Meaning and objective of Auditing
Auditing is an examination of the books of accounts and vouchers of the business by an independent person who should be qualified for the job, in order to ascertain their accuracy.
Objectives of Auditing:
The basic objective with which auditing is done are:
- Verification of accounts and statements.
- Detection of errors or frauds.
- Prevention of errors or frauds.
The auditor is given a free hand to the books, accounts, statements enabling him to thoroughly check them and if satisfied to certify that books have been properly drawn up and represent a true view of the financial position of the business. He gives his special attention to the direction of errors which may be innocently or intentionally committed.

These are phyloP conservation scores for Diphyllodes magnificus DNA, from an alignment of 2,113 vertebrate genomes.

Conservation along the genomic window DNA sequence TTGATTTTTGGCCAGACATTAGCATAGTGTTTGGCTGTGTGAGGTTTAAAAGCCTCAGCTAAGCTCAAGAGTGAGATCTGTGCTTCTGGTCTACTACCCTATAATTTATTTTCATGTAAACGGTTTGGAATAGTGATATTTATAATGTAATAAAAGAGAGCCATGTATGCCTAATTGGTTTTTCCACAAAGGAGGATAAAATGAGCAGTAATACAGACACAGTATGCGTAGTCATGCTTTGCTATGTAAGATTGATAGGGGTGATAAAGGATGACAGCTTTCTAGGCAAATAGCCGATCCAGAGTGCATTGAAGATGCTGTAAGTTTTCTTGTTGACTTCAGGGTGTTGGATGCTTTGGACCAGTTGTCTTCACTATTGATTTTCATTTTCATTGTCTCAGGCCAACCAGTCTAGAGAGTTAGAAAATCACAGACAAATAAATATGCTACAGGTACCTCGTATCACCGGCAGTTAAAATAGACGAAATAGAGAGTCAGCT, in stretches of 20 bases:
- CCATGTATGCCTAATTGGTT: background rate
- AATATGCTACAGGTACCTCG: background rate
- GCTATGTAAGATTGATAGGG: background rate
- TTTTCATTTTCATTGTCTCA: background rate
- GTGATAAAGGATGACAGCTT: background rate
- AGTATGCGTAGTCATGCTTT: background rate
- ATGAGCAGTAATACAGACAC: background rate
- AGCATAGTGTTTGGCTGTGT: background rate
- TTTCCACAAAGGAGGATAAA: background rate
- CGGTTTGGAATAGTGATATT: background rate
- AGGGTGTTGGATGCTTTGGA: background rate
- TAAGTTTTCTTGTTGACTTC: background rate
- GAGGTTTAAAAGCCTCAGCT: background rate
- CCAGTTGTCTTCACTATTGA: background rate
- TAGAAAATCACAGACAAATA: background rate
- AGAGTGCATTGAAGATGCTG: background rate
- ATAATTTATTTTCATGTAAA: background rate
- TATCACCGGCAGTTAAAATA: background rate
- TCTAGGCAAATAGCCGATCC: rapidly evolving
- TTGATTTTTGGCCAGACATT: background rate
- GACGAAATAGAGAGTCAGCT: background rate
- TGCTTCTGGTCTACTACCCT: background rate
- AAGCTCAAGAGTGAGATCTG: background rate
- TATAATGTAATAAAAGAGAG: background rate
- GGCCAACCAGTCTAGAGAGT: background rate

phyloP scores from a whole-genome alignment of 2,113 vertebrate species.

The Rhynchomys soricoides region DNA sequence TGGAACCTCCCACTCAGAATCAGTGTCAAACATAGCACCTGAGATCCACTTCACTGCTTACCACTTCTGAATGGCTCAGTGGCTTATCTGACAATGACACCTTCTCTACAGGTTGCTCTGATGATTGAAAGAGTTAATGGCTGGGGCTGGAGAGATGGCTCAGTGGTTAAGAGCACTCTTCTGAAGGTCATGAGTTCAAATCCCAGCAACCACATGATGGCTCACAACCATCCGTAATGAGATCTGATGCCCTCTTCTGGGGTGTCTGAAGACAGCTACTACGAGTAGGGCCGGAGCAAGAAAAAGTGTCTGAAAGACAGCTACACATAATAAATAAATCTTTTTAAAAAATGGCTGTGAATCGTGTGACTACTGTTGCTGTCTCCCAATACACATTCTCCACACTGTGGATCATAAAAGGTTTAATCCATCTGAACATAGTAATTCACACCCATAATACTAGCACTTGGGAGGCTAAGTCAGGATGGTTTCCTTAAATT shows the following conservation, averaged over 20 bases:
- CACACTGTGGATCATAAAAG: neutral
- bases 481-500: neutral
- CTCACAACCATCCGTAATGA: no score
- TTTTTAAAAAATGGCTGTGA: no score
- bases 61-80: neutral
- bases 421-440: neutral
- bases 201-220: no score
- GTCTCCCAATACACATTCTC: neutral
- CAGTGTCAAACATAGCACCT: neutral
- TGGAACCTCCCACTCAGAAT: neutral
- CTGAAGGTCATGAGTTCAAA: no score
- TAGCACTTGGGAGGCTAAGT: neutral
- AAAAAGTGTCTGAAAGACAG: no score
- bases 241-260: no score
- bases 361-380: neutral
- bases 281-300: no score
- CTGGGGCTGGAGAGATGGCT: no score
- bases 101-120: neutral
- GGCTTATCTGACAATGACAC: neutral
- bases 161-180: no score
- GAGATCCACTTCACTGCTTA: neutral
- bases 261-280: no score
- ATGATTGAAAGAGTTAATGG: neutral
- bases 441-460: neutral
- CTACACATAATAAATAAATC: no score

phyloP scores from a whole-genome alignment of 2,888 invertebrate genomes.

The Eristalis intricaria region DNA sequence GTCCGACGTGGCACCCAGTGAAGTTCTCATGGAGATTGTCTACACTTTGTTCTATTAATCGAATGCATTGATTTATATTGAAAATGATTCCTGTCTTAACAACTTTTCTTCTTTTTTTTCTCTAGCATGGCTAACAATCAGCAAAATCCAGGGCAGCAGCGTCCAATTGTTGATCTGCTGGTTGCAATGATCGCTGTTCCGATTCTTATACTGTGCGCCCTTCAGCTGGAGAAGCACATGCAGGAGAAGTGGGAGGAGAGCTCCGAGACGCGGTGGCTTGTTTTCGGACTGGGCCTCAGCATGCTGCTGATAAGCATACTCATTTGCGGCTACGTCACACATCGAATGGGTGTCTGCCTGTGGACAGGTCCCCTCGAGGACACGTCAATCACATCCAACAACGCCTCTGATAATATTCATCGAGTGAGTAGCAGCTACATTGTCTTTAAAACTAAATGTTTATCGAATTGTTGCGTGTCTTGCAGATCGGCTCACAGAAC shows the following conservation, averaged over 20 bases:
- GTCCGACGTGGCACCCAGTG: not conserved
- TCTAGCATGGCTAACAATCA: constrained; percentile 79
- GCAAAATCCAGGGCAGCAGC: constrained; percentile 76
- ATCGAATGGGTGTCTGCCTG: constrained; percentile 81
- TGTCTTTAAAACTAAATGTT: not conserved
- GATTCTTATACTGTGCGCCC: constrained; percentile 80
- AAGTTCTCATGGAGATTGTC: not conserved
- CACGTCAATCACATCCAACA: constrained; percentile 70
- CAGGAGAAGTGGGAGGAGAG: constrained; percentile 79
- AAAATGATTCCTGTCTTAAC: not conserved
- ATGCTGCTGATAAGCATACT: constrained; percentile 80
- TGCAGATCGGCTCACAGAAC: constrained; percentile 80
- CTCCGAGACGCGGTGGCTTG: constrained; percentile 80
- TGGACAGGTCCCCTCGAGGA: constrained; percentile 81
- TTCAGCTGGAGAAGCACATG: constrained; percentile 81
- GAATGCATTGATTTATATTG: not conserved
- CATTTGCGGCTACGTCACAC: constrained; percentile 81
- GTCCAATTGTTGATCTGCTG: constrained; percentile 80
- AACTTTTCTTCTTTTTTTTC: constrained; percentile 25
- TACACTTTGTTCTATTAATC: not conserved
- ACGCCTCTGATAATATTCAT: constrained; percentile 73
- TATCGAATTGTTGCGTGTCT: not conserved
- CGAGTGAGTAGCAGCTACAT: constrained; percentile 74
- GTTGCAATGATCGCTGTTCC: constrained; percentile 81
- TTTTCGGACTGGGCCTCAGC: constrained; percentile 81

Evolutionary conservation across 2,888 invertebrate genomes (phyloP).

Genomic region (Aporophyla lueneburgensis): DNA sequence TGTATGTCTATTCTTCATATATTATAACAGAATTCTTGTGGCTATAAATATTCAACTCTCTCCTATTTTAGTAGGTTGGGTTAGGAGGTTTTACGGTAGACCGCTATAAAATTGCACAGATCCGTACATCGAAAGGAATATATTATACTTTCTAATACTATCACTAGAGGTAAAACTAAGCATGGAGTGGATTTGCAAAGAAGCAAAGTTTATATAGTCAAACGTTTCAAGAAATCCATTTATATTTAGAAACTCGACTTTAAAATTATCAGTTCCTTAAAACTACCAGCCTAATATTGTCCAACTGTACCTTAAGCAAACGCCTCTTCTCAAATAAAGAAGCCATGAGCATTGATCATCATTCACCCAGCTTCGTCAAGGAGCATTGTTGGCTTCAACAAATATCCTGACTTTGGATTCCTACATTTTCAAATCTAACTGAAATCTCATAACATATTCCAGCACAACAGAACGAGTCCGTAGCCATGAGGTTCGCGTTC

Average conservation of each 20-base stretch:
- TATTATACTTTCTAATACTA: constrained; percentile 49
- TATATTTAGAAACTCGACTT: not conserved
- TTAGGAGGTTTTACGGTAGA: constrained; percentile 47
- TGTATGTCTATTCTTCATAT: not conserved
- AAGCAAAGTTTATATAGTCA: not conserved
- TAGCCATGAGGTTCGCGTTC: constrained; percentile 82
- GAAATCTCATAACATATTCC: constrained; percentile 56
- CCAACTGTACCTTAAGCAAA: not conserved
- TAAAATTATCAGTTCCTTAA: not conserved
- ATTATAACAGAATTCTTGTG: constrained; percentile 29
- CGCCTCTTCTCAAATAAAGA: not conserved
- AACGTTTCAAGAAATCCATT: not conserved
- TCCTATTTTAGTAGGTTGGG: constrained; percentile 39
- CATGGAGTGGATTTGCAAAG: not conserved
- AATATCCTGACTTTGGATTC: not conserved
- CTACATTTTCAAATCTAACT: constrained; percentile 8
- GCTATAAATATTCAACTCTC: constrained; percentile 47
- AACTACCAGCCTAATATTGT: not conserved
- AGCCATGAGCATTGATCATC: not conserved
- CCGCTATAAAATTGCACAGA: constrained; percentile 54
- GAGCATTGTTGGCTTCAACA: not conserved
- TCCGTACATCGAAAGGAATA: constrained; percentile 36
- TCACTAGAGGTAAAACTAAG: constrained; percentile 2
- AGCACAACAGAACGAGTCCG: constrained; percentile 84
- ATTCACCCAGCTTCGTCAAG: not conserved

In the case of former the auditor discovers the errors by vouching the transactions and by comparing and tallying the balances between and amongst various books. But in the case of latter such errors are classified as frauds as it leads to defrauding the proprietors. The frauds could be detected by a thorough checking of the books and documents such as cash book, vouchers, invoices, wage sheets, etc.
Advantages of Auditing:
- It detects errors and frauds with suggestions for their prevention.
- To avoid such mistakes being committed the accounts are kept up-to-date.
- The parties feel confident of the audit report because it was done by an independent person or body.
- Accounts as audited stand authentic.
- The auditors are competent persons in the fields of accounts and financial laws so can render advice to management.
- In case of joint stock companies the director has no chance of taking undue advantages.
- Auditing accounts facilitates settlement among partners.